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Dr K K Aggarwal

Explaining cardiac interventions

By Dr K K Aggarwal
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For any traffic management, following are the options:

  • Placing traffic signals can be equated to dos and don’ts of lifestyle management.
  • Posting a traffic inspector on the crossing – This can be equated with clinical cardiologist.
  • Diverting the traffic from main road to side roads – This can be equated to opening collaterals by drugs, exercise.
  • Hiring an architect to make maps – This can be equated to an angiographer doing angiography.
  • Looking for the possibility of widening the roads – This can be equated to balloon angioplasty.
  • To prevent encroachment of widened roads to place railing around the widened roads can be equated to placement of metallic stent.
  • To prevent mishandling of railing, safety grills are put. This can be equated to drug eluting stents.
  • When the roads cannot be widened, flyovers are made, which can be equated to bypass surgery.
  • Flyovers can be made by stopping the traffic. This can be equated to open bypass surgery.
  • Flyovers can be made without disturbing the traffic, this can be equated to heart bypass surgery.

Spiritual Prescription: Yoga, the Greatest Healer

By Dr K K Aggarwal
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The Sanskrit word for ‘healthy’ is ‘Svastha’ – Sav-Stha – means being established in one’s own true self. This is only possible when the body is in union with the mind and the consciousness.

The Bhagavad Gita (Ch. IV shloka 36), says Api chedasi papebhya sarvebhya pap kritama or in other words “even if thou are the sinner of all sinners, you shall cross over all sin by the raft of knowledge”. Here sin can be equated with physical or mental sickness.

Again, in shloka 37, Krishna says “Gyanagni sarva karmani bhasmasat kurute tatha”. In other words, “as fire reduces fuel to ashes, the fire of knowledge reduces all karma to ashes”.

In shloka 38, Krishna said “Na hi gyanena sa drisham pavitram ih vidyate” or in other words “there is no greater purifier than knowledge. One realizes it in his own heart in time, as he practices yoga”.

The medical interpretation of these are that to acquire mind-body union, one needs to practice yoga which helps to establish pure consciousness. Once that is established, only then one can be called as healthy. This is further clarified in Ch II verse 65, where Krishna said “prasade sarva dukhanam hanirasya upjayte” or in other words “in peace all the troubles are destroyed”. Here ‘peace’ can be equated with one with pure consciousness and troubles with ‘sickness’.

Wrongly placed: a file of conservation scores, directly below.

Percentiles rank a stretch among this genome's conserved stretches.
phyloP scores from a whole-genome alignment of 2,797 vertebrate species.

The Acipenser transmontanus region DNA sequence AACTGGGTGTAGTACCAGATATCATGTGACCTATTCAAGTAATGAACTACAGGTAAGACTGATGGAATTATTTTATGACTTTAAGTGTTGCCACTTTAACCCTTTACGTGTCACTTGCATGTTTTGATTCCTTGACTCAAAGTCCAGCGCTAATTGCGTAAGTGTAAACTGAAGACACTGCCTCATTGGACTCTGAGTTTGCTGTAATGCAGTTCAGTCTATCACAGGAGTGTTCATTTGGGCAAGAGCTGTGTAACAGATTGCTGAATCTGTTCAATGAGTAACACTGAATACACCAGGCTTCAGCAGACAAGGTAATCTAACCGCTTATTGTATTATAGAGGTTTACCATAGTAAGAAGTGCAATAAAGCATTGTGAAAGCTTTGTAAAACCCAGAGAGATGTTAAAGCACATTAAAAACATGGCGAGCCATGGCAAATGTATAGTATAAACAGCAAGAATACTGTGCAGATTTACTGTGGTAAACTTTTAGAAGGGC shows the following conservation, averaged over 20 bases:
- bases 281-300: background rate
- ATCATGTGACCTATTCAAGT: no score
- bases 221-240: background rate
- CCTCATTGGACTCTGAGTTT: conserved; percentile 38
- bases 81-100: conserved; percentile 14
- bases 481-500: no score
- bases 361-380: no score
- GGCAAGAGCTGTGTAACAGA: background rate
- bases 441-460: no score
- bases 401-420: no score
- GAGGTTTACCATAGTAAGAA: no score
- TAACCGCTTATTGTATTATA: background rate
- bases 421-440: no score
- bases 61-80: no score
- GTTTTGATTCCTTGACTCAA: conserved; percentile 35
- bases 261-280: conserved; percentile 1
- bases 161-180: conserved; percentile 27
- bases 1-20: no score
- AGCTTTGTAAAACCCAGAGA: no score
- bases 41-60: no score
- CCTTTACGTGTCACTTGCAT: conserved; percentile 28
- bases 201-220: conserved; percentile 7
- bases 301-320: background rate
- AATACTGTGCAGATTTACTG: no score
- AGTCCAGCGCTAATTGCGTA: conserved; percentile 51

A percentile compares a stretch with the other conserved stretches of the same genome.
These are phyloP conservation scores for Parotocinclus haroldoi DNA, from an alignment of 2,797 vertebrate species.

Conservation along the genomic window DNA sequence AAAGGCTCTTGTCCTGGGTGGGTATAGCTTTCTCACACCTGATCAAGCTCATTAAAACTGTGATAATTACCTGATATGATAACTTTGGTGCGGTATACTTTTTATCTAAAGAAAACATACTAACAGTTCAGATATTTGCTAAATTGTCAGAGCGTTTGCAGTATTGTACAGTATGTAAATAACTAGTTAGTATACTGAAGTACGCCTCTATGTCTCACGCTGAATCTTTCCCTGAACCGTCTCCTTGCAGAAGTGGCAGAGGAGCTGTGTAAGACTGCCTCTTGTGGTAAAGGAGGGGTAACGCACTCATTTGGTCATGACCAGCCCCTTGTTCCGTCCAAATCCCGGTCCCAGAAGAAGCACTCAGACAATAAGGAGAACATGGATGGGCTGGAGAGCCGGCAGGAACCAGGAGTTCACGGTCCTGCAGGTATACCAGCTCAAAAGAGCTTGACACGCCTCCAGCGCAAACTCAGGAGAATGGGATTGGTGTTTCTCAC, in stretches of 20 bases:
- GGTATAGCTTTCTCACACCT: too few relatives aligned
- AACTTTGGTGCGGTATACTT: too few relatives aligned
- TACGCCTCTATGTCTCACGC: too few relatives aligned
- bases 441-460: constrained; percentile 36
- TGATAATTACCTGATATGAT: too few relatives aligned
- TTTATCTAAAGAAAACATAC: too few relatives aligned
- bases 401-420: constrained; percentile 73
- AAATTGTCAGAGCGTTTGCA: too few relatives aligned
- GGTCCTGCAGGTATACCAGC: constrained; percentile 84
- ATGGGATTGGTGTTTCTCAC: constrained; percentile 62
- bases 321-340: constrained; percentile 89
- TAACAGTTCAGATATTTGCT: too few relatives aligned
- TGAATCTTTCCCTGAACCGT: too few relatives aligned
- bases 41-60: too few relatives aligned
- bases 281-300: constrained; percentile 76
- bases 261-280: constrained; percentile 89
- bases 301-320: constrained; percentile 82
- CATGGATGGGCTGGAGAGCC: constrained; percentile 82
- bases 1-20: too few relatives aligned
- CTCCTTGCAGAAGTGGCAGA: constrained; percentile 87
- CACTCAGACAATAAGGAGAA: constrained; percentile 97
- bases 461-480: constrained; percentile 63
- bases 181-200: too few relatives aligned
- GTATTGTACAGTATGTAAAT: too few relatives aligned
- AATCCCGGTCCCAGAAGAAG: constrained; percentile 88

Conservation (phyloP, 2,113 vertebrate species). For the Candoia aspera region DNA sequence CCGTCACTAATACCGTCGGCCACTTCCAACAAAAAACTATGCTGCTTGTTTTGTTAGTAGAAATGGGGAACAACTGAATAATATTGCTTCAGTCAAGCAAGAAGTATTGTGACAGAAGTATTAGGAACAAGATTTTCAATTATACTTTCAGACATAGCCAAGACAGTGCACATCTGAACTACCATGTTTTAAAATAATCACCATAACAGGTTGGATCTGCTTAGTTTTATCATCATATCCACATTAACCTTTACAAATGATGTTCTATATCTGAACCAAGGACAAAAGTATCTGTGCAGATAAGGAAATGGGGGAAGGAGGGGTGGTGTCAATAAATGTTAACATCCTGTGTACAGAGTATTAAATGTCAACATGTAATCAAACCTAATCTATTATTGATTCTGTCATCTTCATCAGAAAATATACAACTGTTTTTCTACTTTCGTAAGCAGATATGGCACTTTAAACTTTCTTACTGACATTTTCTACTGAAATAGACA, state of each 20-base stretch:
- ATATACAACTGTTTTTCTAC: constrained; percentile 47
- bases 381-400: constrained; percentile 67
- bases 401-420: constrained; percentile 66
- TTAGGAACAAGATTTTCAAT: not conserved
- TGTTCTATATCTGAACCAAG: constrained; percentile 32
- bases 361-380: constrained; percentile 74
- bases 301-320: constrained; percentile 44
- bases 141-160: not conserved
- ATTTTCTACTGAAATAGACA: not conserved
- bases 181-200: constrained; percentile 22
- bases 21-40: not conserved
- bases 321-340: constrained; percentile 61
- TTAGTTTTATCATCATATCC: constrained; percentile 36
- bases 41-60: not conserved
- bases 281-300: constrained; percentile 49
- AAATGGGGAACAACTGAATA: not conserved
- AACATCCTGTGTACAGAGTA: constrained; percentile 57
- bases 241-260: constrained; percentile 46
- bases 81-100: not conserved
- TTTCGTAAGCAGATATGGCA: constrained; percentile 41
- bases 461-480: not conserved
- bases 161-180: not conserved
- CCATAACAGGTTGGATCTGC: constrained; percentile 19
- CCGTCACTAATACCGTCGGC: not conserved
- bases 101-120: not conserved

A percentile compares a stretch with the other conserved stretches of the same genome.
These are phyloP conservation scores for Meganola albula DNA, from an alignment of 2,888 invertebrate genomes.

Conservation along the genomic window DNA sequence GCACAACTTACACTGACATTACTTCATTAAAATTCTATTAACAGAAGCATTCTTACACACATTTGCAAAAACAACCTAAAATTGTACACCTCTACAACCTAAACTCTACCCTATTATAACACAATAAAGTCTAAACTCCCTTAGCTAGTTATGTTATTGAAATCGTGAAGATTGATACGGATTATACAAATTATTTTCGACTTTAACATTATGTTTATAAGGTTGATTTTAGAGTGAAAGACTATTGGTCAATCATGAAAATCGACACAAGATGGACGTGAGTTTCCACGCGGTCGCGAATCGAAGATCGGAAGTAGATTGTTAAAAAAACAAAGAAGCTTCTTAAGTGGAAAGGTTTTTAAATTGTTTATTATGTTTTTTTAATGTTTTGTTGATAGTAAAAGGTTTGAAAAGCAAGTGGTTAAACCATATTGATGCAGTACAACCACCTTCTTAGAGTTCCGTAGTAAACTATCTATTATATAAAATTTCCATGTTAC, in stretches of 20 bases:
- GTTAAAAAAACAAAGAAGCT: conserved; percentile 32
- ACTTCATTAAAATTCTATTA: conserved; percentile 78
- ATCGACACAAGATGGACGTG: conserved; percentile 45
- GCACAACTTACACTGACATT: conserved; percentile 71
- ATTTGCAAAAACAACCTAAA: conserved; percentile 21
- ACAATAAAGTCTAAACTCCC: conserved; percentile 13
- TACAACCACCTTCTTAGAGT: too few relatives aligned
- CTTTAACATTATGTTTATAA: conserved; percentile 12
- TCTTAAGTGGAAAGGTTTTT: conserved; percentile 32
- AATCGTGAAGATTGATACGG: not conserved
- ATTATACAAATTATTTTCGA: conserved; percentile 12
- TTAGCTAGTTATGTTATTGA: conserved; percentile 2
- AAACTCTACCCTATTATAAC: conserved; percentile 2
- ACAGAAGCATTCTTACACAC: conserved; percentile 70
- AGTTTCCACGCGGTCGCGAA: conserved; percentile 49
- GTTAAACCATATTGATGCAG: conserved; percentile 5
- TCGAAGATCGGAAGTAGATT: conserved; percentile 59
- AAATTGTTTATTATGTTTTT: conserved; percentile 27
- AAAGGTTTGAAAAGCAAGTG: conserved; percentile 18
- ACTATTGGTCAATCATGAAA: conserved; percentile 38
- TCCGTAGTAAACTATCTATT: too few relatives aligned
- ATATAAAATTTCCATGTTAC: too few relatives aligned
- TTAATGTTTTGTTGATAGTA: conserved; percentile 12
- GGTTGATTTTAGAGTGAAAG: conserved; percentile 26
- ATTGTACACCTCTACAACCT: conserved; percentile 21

Yoga sutras of Patanjali also describe the first sutras as “yoga chitta uritti nirodhe” or in other words “yoga is the cessation of fluctuations in the mind”.

Disclaimer: The views expressed in this write up are entirely my own.

Eating refined sugar can cause diabetes

By Dr K K Aggarwal
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Eating too much refined white sugar can cause insulin resistance and future diabetes.

Diabetes does not mean that one cannot have desserts forever. While eating too many sugary foods should be avoided, one can have an occasional dessert, especially if one exercises and otherwise eats healthy. It’s better to substitute brown sugar or Jaggery in that case. Artificial sweeteners including stevia are the other options.

Fruits are healthy for diabetics but cannot be consumed in huge amounts, as they contain carbohydrates.

As per Ayurveda, diabetes is a Kapha disorder and diabetics should limit the intake of sweet, salt and sour taste in the diet. Any fruit or vegetable, which is bitter and dark green, has anti-diabetic properties.

One should combine a bitter taste with a sweet taste when choosing a vegetable or a fruit. For example, one should not combine peas with potatoes but one can combine potatoes with fenugreek (methi) leaves or spinach (palak).

Diabetics are not more susceptible to colds and other illnesses but may have more complications of flu.

Taking insulin does not cause hardening of the arteries or high blood pressure.

Diabetes is not contagious and one cannot catch diabetes from someone else.